Fathoming the changes to the Lee-Carter model

Ancient Greek philosophers had a paradox called "The Ship of Theseus"; if pieces of a ship are replaced over time as they wear out until every one of the original components is gone, is it still the same ship?  At this point you could be forgiven for thinking (a) that this couldn't possibly be further removed from mortality modelling, and (b) that I had consumed something a lot more potent than tea at breakfast.  However, this philosophical parable is relevant to the granddaddy of all stochastic projection models: the one proposed by Lee & Carter (1992).

In their original paper Lee & Carter (1992) proposed the following model:

\[\log m_{x,y} = \alpha_x+\beta_x\kappa_y+\epsilon_y\]

where \(m_{x,y}\) is the central rate of mortality at age \(x\) in year \(y\) and \(\alpha_x\), \(\beta_x\) and \(\kappa_y\) are parameters to be estimated, subject to the selection of two suitable identifiability constraints. \(\epsilon_y\) is an error term with mean zero and constant variance, \(\sigma_\epsilon\). Lee & Carter estimated the parameters using singular-value decomposition (SVD), and forecast \(\kappa_y\) as a random walk with drift.

One issue with SVD is that it assumes that all mortality rates have equal variance on the logarithmic scale. This isn't the case when population sizes change over time, and it certainly cannot be the case when you consider the dramatic changes in scale between the population at age 60 compared with age 100. Instead, we need an estimation procedure which specifies the number of deaths as a random variable, and thus allows for the differences in variance of mortality rates. This was provided by Brouhns et al (2002), who proposed a Poisson distribution for the death counts and estimated the parameters by the method of maximum likelihood. Brouhns et al (2002) recast the Lee-Carter model in terms of the force of mortality, \(\mu_{x,y}\):


By making the switch to the Poisson model and the force of mortality, Brouhns et al (2002) made a major improvement in turning the Lee-Carter model into a fully statistical model. However, another issue is that the Lee-Carter model is over-parameterized: patterns of \(\beta_x\) are rather regular and therefore don't need an individual parameter for each age; \(\beta_x\) could therefore be replaced with a smooth curve to reduce the dimensionality of the model. This is not an academic point, either: Delwarde et al (2007) showed that smoothing \(\beta_x\) using penalized splines reduced the tendency for mortality rates at adjacent ages to cross over in the forecast. Smoothing \(\beta_x\) thus improved the quality of the forecast; Currie (2014) took this a step further and smoothed \(\alpha_x\) as well.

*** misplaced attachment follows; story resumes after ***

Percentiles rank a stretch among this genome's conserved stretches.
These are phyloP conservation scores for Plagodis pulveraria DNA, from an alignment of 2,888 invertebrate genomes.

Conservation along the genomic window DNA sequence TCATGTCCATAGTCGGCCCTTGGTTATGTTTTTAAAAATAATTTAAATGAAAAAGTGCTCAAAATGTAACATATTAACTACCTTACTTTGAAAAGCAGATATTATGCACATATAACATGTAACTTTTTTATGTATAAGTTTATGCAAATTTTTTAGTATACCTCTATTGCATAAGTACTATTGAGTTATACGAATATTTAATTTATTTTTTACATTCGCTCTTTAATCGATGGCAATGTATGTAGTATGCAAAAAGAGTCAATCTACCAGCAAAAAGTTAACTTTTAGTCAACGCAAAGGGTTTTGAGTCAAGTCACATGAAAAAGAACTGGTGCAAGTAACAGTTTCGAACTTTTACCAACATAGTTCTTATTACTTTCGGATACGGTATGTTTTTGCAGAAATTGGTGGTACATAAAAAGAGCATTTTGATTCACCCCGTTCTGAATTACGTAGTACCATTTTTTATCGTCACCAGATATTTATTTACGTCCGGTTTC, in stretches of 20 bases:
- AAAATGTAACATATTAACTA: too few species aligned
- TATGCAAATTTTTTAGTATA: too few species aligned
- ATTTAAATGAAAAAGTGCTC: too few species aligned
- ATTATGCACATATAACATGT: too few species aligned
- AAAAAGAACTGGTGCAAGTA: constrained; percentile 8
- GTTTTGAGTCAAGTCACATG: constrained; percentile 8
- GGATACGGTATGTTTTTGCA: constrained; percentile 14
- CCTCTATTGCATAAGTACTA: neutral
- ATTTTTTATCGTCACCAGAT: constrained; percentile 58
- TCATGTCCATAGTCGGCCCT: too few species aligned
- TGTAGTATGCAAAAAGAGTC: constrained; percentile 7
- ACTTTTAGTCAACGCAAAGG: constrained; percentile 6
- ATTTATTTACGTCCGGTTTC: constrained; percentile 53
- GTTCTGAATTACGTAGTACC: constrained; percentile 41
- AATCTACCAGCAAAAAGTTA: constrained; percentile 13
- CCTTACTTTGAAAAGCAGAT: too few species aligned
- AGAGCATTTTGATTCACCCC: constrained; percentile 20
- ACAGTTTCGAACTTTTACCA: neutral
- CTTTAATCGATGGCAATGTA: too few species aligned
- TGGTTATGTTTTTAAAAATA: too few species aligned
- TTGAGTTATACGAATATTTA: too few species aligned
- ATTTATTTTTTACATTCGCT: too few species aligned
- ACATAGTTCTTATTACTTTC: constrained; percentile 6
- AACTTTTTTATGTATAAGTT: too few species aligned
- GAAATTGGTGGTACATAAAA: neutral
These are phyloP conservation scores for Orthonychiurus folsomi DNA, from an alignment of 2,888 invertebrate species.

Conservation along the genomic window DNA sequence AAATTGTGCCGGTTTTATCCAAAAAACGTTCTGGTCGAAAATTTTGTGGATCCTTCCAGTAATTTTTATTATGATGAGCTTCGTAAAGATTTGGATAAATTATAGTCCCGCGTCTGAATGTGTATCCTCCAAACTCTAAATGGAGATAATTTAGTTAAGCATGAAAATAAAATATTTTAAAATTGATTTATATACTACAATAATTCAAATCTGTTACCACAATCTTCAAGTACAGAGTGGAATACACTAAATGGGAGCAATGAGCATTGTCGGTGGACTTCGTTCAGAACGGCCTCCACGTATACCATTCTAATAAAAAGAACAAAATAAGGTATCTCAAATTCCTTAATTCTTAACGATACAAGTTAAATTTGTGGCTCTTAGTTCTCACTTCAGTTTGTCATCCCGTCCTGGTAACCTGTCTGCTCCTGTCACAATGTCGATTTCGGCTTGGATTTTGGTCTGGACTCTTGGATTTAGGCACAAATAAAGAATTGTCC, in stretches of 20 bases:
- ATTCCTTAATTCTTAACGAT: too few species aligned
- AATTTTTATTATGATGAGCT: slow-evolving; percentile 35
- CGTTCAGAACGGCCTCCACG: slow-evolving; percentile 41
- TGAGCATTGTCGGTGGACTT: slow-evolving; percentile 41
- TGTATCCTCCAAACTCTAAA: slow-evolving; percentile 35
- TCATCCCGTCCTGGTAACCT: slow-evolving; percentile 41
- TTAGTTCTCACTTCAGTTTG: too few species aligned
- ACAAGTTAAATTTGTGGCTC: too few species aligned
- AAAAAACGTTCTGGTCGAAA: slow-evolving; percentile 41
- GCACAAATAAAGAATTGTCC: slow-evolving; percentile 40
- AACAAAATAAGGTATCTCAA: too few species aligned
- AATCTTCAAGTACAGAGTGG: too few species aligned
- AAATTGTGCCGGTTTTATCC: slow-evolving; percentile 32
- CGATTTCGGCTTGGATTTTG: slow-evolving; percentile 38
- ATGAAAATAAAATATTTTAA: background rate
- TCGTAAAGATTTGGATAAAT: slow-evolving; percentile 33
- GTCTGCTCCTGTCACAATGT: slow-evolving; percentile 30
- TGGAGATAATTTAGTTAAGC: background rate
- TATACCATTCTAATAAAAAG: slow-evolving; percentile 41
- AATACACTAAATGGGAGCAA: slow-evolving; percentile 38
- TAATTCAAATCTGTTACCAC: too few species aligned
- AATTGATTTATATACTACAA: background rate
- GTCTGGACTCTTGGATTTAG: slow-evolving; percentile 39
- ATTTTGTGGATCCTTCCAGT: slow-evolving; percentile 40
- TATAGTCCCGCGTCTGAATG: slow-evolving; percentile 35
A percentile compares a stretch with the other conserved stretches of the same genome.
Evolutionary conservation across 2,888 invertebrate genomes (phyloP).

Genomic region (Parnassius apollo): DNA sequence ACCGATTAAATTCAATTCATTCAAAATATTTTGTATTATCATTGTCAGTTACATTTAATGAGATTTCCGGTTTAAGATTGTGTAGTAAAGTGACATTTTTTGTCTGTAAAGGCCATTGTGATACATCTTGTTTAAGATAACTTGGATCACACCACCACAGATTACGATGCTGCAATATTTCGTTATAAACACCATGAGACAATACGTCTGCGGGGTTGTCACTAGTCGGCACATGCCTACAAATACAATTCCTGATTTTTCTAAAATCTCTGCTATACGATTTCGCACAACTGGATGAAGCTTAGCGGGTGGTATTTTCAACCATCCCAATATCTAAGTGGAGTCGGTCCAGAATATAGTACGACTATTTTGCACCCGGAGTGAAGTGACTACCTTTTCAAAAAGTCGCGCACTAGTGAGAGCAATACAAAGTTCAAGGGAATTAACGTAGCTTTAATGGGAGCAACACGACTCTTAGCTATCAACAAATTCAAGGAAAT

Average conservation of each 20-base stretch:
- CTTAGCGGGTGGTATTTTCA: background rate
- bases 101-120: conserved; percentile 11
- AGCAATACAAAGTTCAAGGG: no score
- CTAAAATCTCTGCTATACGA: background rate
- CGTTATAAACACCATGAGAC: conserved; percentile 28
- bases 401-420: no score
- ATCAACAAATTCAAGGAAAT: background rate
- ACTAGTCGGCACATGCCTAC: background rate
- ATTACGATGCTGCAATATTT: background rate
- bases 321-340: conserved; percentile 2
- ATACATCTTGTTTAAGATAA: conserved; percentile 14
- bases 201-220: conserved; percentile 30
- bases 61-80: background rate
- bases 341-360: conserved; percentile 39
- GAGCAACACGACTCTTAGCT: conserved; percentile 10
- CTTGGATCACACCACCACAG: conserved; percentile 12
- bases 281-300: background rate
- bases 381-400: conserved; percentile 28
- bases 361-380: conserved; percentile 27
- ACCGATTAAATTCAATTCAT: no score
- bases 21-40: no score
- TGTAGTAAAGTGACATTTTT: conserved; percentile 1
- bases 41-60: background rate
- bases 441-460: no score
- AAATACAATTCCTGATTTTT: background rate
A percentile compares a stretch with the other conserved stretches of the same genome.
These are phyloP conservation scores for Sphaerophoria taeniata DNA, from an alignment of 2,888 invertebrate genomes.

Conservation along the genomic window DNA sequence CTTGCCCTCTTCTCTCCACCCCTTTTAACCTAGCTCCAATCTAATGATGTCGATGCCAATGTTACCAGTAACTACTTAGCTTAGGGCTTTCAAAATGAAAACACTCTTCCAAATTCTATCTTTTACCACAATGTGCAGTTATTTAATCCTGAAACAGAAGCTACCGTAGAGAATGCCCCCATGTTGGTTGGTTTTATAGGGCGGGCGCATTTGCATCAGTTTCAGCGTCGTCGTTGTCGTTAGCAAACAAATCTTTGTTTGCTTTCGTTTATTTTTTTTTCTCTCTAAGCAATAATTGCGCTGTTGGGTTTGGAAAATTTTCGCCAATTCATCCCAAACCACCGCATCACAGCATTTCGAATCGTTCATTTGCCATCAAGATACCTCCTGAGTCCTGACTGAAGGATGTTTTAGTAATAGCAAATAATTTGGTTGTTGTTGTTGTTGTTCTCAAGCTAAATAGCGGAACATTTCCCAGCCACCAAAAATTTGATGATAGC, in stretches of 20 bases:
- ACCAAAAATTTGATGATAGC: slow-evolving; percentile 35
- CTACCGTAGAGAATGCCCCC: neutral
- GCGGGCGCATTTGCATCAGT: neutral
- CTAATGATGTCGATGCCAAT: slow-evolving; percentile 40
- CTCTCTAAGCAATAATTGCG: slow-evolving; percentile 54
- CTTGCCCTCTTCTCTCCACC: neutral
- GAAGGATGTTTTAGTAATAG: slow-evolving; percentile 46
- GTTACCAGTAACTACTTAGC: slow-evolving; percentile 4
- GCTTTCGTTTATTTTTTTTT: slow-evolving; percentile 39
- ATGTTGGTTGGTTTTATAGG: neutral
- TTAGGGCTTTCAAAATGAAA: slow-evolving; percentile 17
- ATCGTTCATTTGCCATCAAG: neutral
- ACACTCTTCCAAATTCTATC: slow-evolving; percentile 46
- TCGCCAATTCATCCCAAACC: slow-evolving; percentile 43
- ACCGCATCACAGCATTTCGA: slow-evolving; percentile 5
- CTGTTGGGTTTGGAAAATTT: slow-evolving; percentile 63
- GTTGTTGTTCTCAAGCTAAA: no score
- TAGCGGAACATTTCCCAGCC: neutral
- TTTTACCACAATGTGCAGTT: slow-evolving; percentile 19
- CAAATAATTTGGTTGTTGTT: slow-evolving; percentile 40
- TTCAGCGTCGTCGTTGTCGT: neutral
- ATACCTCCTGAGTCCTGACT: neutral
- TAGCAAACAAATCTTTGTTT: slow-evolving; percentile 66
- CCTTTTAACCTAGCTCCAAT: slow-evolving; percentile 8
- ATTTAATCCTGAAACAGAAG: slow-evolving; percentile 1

So much for the fitting, what about the forecasting of \(\kappa_y\)? Lee & Carter (1992) used a simple random walk with drift, but this fits past data in the UK poorly. A better alternative for both modelling and forecasting \(\kappa_y\) is to use an ARIMA model, of which a random walk with drift is a specific subset. ARIMA models for \(\kappa_y\) in the Lee-Carter model have been used by Richards et al (2014) and many others.

Compared to the original Lee-Carter paper, modern analysts have therefore made the following changes:

  • Switched from modelling the central rate of mortality to the force of mortality.
  • Dropped SVD in favour of the method of maximum likelihood.
  • Smoothed both \(\alpha_x\) and \(\beta_x\) to avoid crossover.
  • Forecast \(\kappa_y\) using ARIMA models instead of a simple random walk with drift.

Is it then still the same Lee-Carter model? Much has changed, but the central feature is still the same: an age term (\(\alpha_x\)), plus a period term (\(\kappa_y\)) modulated by another age term (\(\beta_x\)). Arguably it is this structure which captures the essence of the Lee-Carter model, and this has not changed. We have improved upon some of the time-worn components, but it is still the same model at heart.


Brouhns, N, Denuit, M. and Vermunt, J. (2002), A Poisson log-bilinear regression approach to the construction of projected lifetables, Insurance Mathematics & Economics, 31 (2002), pages 373–393.

Currie, I. D. (2014), On fitting generalized linear and nonlinear models of mortality, Scandinavian Actuarial Journal, 2014, pages 1–28.

Delwarde, A., Denuit, M. & Eilers, P. (2007), Smoothing the Lee–Carter and Poisson log-bilinear models for mortality forecasting: A penalized log-likelihood approach, 1, page 29–48.

Lee, R. D. and Carter, L. (1992), Modeling and forecasting US mortality, Journal of the American Statistical Association, 87, pages 659–671.

Richards, S. J., Currie, I. D. and Ritchie, G. P. (2014) A value-at-risk framework for longevity trend risk, British Actuarial Journal, Vol. 19, Part 1, pages 116–167 (with discussion).



Stuart McDonald
(Mar 12, 2018)
The Ship of Theseus? To those of us who have a less literary bent this will always be Trigger's Broom!

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Stephen Richards
Stephen Richards is the Managing Director of Longevitas
Lee-Carter models in the Projections Toolkit
The Projections Toolkit contains models within the Lee-Carter family, including those with both smoothed and time-series projections.  All models are for the force of mortality, and are fitted using the method of maximum likelihood.  Users can optionally smooth certain parameters, and can choose between forecasting using a simple drift model or else a more sophisticated ARIMA model.